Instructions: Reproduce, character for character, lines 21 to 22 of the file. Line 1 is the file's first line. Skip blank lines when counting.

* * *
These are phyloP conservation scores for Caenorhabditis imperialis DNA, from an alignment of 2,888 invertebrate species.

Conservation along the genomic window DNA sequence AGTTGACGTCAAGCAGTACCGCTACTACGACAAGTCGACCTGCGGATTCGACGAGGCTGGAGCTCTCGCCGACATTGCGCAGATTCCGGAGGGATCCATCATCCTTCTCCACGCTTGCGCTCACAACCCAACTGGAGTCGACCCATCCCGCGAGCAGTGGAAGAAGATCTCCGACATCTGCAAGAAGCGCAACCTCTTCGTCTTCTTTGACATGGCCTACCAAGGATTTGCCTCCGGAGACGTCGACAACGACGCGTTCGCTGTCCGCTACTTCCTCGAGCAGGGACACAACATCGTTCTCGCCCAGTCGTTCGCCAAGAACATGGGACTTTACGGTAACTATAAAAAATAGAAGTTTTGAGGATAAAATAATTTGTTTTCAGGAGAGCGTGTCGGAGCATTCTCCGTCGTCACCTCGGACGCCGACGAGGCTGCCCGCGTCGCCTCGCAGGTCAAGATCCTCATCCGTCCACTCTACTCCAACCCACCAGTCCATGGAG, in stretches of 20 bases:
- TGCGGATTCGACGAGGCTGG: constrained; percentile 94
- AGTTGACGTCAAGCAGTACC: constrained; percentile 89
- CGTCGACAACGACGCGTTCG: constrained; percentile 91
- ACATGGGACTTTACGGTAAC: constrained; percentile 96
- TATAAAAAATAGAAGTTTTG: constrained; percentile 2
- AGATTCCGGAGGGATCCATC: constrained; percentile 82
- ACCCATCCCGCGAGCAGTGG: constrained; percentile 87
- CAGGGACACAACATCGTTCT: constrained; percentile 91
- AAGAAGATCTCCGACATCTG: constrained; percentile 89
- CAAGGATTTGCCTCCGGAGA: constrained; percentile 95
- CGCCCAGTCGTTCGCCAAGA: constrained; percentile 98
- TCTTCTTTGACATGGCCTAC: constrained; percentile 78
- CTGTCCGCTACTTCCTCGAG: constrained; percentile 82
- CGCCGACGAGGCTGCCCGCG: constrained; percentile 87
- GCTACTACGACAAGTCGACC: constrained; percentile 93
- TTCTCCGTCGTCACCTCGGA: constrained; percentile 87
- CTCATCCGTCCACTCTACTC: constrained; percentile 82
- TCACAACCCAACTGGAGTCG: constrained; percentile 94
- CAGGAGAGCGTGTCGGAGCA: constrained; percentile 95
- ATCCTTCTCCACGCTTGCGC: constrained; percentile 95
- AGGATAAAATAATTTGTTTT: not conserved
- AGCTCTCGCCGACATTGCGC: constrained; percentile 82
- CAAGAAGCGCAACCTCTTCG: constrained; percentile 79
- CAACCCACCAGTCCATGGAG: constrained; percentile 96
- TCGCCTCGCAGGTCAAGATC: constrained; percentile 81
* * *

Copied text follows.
- CAGGAGAGCGTGTCGGAGCA: constrained; percentile 95
- ATCCTTCTCCACGCTTGCGC: constrained; percentile 95